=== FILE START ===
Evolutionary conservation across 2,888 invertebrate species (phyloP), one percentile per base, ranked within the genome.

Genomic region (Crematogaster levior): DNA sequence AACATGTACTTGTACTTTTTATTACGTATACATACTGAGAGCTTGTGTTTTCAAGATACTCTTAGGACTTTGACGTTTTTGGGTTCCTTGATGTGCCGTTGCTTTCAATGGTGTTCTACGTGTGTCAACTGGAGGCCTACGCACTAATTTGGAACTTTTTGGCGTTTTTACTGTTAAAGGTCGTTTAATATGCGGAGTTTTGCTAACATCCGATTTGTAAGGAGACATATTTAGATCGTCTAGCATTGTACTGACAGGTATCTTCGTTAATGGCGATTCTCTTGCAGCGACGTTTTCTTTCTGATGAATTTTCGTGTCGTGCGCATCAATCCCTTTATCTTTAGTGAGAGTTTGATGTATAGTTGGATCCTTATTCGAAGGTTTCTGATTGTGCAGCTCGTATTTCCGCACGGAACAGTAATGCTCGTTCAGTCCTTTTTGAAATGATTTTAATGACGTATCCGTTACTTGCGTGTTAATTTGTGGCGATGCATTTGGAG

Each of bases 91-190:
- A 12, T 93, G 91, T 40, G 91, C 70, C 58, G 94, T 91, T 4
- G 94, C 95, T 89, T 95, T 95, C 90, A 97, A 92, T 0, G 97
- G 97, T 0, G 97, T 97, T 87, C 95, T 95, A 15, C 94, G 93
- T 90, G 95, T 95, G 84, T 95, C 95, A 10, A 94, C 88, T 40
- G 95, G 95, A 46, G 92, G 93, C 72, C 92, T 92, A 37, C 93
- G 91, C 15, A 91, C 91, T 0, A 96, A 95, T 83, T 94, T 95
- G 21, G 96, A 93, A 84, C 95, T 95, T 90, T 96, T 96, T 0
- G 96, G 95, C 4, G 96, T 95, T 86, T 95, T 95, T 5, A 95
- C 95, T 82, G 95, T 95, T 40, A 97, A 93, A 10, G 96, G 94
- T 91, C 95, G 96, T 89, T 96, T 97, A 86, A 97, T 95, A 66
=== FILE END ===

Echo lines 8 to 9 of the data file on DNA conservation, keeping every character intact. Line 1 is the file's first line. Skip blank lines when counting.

- G 95, G 95, A 46, G 92, G 93, C 72, C 92, T 92, A 37, C 93
- G 91, C 15, A 91, C 91, T 0, A 96, A 95, T 83, T 94, T 95